U.S.: More ‘Juici’ apple volumes to start flowing as planting ramps up

October 25 , 2017

The cross between Honeycrisp and Braeburn has flavor that’s “unlike any other apple that’s out there”, according to Oneonta Starr Ranch Growers (OSRG) marketing representative Bruce Turner. 

While the Braeburn apple variety might be falling out of favor with growers and consumers across the globe, through natural cross-breeding with other cultivars it has spawned leading brands such as Jazz, Envy and Kanzi.

And now a new brand is in the mix – Juici – with parentage from the immensely popular Honeycrisp cultivar.

At the Produce Marketing Association (PMA) Fresh Summit last week, Turner told Fresh Fruit Portal last year was the first commercial crop for the fruit with small volumes.

“This year it’s going to double. Outside of that, with our current commitment of planting in the U.S. this is about a million-carton crop but it’s going to take us a while to get there,” Turner said of the apple, which was bred by Regal Fruit International.

The executive was unable to give a production estimate beyond the percentage rise, but did highlight the campaign would be fairly short and a full season wouldn’t be seen until 2019.

“Juici is a cross between Honeycrisp, which currently is the most valuable apple at retail in the United States, and a Braeburn – that unique blend of parentage gives us a flavor that’s kind of unlike any other apple that’s out there,” Turner said.

“The addition of the two parents together gives us a denser apple – it still has a fracture in your mouth when you bite it, like a Honeycrisp, and the juice runs down both sides of your mouth. The flavors are a bit more intense because it’s got a bit more acid in it.”

He said that density went a long way in terms of storage possibilities.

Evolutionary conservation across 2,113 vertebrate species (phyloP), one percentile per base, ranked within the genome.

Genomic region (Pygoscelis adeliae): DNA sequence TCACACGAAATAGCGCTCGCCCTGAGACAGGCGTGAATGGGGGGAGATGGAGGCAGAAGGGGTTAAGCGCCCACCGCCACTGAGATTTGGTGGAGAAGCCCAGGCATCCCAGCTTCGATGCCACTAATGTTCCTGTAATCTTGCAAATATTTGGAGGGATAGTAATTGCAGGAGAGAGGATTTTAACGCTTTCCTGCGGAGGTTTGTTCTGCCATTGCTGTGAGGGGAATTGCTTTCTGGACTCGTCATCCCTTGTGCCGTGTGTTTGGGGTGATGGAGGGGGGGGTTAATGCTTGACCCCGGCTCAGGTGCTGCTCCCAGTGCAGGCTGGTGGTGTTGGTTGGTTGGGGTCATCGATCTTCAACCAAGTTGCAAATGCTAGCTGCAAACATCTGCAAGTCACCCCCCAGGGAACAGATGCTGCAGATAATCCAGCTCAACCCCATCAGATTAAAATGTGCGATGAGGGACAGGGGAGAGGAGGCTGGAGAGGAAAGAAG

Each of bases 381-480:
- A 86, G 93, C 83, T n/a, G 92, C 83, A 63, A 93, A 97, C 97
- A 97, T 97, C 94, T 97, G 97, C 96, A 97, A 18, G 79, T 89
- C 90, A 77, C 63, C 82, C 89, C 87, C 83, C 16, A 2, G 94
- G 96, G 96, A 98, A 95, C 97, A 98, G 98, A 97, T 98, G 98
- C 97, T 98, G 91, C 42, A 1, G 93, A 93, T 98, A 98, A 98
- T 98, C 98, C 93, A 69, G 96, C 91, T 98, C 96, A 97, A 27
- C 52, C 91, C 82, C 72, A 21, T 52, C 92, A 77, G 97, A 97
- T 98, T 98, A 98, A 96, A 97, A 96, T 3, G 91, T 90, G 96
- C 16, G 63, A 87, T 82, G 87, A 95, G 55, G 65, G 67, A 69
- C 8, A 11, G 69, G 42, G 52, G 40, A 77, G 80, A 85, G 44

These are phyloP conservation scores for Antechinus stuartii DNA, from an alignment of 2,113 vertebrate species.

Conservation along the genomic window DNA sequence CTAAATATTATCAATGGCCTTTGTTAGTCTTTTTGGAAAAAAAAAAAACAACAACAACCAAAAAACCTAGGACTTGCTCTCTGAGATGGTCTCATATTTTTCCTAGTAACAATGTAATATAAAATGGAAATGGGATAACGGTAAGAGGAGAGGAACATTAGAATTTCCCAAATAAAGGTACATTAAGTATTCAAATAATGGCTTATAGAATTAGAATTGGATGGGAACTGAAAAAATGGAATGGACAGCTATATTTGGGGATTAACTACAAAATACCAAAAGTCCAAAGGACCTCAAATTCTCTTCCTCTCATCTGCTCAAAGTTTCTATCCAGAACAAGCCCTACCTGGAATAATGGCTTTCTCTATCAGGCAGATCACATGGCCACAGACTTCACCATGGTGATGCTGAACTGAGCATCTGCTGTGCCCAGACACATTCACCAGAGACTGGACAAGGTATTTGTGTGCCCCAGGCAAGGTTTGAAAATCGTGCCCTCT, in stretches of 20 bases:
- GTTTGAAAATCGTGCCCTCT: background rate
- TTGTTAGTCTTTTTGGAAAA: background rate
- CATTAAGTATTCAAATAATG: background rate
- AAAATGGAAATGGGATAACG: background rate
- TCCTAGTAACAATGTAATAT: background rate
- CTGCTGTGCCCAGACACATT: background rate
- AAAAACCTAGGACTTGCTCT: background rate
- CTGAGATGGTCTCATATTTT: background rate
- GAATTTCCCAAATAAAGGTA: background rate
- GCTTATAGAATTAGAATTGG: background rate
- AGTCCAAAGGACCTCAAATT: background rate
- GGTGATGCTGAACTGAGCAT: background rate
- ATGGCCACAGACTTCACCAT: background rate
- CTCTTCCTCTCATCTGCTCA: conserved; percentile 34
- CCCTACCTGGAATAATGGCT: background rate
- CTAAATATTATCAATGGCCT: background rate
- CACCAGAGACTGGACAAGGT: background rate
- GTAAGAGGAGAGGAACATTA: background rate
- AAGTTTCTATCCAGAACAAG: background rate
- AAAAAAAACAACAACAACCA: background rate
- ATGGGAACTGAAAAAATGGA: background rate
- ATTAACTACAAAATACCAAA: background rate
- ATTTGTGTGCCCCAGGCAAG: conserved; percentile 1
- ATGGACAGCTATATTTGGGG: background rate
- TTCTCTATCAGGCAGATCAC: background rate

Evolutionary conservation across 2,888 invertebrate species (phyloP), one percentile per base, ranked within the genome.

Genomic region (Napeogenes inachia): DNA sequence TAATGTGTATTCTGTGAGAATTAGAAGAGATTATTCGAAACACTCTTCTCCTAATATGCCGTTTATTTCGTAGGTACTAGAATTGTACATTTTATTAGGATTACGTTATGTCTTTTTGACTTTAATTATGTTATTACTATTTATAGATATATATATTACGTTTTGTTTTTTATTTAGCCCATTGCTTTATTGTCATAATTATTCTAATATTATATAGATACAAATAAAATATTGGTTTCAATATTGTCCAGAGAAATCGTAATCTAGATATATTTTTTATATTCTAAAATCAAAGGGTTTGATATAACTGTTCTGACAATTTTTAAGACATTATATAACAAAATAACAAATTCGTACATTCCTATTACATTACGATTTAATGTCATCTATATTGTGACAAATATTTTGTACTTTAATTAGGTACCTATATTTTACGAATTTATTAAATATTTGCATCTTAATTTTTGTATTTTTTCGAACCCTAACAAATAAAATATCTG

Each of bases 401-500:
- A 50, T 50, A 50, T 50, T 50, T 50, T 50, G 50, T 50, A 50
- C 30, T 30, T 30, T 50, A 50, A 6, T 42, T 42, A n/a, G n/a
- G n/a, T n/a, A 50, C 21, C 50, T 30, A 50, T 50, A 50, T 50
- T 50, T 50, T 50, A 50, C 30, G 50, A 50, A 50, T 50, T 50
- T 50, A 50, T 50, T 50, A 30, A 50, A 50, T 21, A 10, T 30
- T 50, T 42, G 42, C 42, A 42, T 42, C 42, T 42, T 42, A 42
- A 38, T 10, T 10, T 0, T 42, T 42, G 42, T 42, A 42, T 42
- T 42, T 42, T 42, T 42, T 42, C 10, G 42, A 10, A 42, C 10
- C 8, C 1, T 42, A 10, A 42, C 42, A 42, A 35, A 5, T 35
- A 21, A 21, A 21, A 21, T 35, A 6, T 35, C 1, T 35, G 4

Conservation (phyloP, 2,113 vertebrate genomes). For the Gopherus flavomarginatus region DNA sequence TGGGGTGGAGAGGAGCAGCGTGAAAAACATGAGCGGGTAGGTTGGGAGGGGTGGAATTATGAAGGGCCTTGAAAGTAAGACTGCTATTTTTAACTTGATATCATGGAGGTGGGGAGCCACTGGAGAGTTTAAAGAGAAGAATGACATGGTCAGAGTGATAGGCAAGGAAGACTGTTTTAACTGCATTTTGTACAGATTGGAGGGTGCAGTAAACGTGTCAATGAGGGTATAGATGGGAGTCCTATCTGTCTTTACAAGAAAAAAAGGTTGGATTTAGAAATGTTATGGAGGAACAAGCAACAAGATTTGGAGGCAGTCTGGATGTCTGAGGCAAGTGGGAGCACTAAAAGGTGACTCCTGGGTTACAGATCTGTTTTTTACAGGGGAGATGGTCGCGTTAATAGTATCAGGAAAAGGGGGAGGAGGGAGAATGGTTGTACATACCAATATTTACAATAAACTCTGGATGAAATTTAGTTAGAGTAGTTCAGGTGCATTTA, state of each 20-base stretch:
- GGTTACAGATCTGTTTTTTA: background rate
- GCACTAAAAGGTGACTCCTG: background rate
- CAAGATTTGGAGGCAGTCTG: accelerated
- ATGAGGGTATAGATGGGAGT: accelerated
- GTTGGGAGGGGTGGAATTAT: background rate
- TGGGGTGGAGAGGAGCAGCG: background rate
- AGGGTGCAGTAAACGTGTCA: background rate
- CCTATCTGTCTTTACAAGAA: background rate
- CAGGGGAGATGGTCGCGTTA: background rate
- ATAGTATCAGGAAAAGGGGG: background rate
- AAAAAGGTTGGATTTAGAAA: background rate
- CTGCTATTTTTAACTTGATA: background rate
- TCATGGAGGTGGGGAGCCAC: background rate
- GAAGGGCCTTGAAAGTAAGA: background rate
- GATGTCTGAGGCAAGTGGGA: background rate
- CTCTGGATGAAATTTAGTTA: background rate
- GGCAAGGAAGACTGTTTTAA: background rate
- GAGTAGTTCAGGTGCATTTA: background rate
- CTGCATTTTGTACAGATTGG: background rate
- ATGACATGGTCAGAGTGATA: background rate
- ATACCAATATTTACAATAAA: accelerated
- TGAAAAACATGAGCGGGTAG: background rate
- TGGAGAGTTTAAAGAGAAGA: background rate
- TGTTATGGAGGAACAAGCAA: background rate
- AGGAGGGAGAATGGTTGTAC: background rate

“A Honeycrisp off the tree is 15lbs, a really hard one can be 16lbs, and commonly its 13lbs at the time of shipping,” the executive said.

“These come off the tree at 20lbs. We’ve taken this fruit and left it out of CA (controlled atmosphere) for for 8-10 months and it only loses one or two pounds’ pressure.

“The density is incredible – the shelf life this gives us for retail is this apple doesn’t shrivel, it doesn’t turn brown.”

He said there were trees that were eight years’ old in the company’s test orchard, but the oldest commercial plantings were put in four years ago, meaning there’s a lot of room for growth.

“We’ve got lots in the ground behind that. And we’ve got trees that are in quarantine in New Zealand and Chile for the Southern Hemisphere,” he said.

“We can store this apple for 12 months and eat it out of CA, but like any apple it’s going to taste better in months two and three than in months 11 and 12. 

“We want to have a little Southern Hemisphere acreage just to get us through the last three months and ideally we would like to have a 12-month program of superior eating quality; this apple really delivers.”

He said select retail customers had been chosen in a wide varieties of U.S. locations, including the Northwest, Southwest, Midwest, Southeast and Northeast.

“Part of that was we wanted to see how this apple would perform in all those different palate regions – you look at the taste palate of Minnesota and Illinois, you’ve got that Midwest Braeburn lover,” he said.

“You go to southern California and you’ve got more of a Hispanic palate, obviously a sweeter palate. 

“The thing is, it performs equally well in each of these regions of the country. It’s just got enough sweetness and tartness that it seems to go really well.”

He added the company was excited about the exponential growth ahead. 

“With the retailers we’ve partnered with they’ve said while we don’t have enough to run a program, we’ll take enough to run the week-and-a-half program you have for us. People will want to build with us in the future.”

While the plan for now is to focus on the North American market primarily, Oneonta does have exclusive marketing rights worldwide for Juici.

“We’ve had retailers from Hong Kong, Taiwan, come through our orchards, taste this and say “I’ll buy every one of them”,” Turner said.

“When we tell them the relative price compared to the Gala they buy a lot of, it’s a bit of a hiccup, but interestingly enough, for the Asian palate we’ve had a lot of interest in the apple.”

www.freshfruitportal.com

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